Taiwain Compensation FAQ


  1. How much do I get paid? If you have a bachelor's degree, your salary is $6,500 for six months. If you stay for a year you earn $15,000. For those with an associate's degree, the six-month salary is $5,500 and $12,000 for a year.
  2. What else is included in the compensation? The schools provide round-trip airfare, housing, and a monthly food stipend of $100. Round-trip airfare is for a 180 day ticket.(please ask a representative for more details)
  3. What is the exchange rate? The exchange rate fluctuates constantly, but in general it is 35 Taiwanese dollars (or kuai) to one U.S. dollar.
  4. How do I receive my salary?
  5. When you arrive, your school will help you open a bank account; then, each month, your paycheck will be deposited directly into your account. You will have an ATM card to access your money whenever you need it. Keep in mind that you may be paid in Taiwan dollars (US equivalent).

  6. Will there be any extra expenses I need to plan for? It's always good to plan for extra expenses when traveling. Pre-departure expenses include a passport, a visa, ID photos, immunizations if needed, and transportation costs to get to training. Upon arrival in Taiwan, you will need to have a medical exam in order to obtain a work permit, and the cost of this exam (usually under $100) will be taken out of your first paycheck.
  7. Do I need to bring money with me? It depends on your spending habits. Usually, your salary is sufficient for all of your needs and wants, but if you plan on traveling a lot or buying expensive souvenirs, you may want to bring some additional money. It's always a good idea to have a credit card to use for unexpected expenses.
  8. Should I take travelers' checks? Travelers' checks are secure, but they are not very user-friendly. Most people bring about half their money in cash, and take a Visa or MasterCard debit card to access the rest. Debit cards work very well in most cases.
  9. Is it safe to take cash? Carrying cash always involves some risk; however, using good judgment, being discreet when you access it, etc. minimizes this risk. Normally you will only be carrying a large amount when you travel over, when you'll also have the safety of having many people with you. When you arrive, you can simply put it in a safe place, and take out small amounts as needed.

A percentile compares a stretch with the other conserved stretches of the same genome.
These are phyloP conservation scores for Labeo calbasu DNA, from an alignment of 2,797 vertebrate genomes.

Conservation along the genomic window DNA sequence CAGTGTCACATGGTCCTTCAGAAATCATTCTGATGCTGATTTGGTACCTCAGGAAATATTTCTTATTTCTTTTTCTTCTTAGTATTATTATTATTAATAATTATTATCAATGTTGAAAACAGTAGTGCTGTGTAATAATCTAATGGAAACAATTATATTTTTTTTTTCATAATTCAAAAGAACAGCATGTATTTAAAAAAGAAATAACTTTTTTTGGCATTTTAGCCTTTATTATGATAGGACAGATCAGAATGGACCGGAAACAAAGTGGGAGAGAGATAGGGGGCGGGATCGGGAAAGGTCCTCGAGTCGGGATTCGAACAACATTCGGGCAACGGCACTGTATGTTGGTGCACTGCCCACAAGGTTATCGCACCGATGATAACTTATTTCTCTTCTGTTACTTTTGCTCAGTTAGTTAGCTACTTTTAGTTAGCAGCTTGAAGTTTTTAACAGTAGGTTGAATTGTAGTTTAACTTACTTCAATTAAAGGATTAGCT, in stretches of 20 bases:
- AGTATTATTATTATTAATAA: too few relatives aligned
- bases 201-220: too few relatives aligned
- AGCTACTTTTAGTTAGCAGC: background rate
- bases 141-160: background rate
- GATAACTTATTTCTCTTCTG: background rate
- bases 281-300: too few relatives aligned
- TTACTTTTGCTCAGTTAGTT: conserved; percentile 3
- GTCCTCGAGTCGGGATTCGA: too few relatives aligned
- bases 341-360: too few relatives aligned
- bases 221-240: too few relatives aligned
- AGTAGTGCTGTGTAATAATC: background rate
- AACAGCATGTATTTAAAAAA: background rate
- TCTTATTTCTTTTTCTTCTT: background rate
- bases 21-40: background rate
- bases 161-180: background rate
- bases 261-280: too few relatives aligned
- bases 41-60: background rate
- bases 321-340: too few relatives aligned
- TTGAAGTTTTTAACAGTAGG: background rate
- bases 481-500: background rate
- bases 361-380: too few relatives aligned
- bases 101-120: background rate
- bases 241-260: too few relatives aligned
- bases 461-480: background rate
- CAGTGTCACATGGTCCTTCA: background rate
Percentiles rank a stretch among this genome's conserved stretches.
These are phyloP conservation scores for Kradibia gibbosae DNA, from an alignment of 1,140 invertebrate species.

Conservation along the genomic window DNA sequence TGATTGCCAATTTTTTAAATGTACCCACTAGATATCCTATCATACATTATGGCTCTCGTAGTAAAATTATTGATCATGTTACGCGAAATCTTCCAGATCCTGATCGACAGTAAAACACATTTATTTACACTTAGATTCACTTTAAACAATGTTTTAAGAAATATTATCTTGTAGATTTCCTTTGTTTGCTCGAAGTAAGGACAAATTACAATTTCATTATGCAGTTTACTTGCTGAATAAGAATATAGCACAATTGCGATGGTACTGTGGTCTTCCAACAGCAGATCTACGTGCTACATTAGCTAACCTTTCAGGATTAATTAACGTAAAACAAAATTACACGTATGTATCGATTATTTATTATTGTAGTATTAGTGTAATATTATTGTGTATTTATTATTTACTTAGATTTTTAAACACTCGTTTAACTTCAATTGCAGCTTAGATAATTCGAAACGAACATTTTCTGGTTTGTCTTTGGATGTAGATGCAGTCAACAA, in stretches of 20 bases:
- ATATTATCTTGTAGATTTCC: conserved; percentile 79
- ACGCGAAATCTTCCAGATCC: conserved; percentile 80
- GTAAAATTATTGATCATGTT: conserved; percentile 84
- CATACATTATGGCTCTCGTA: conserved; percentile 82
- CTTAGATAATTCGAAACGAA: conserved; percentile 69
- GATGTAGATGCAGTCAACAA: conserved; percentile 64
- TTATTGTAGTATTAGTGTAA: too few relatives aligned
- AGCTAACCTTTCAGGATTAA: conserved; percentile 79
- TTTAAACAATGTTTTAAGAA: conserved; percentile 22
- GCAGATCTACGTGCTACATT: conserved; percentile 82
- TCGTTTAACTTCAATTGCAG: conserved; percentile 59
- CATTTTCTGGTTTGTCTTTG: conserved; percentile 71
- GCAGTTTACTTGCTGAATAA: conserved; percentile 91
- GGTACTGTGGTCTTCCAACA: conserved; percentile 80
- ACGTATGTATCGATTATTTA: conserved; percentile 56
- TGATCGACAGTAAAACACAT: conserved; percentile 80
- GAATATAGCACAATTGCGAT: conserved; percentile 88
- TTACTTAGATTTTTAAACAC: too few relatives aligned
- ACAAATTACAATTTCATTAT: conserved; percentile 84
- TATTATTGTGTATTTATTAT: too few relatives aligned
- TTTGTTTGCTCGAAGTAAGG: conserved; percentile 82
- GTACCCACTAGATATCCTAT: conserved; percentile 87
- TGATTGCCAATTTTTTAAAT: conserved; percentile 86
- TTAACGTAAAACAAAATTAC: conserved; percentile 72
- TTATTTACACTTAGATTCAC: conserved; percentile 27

10. Can I use a credit card? Credit or debit cards work very well, especially Visa and MasterCard.
  11. What if I still have bills to pay while I'm in Taiwan? The easiest way to take care of these is to set up online banking. Each month you can transfer money into your U.S. account then take care of your bills electronically. Most credit card and loan companies have an online option allowing you to make payments over the Internet, but also you can use the internet for other things like finding company online with dating apps or escort services from sites like zoomescorts.co.uk/manchester/. You can also arrange for these companies to take monthly payments directly out of your account.
  12. Can I transfer money to my U.S. account from my Taiwan account? Yes, this can be done quite easily. You'll just need the account number for both accounts, the address of your bank in the States, and your passport for identification. Simply go to your bank in Taiwan and they'll help you fill out the necessary paperwork. There is a small fee assessed by the Taiwanese bank (normally around $3 U.S.), and there could be a fee associated with the receiving bank as well.
  13. Is travel expensive? The transportation system within Taiwan is quite reasonable. If you plan on traveling to other countries, it's often more economical to go through a travel agent in Taiwan rather than purchasing your tickets from the states.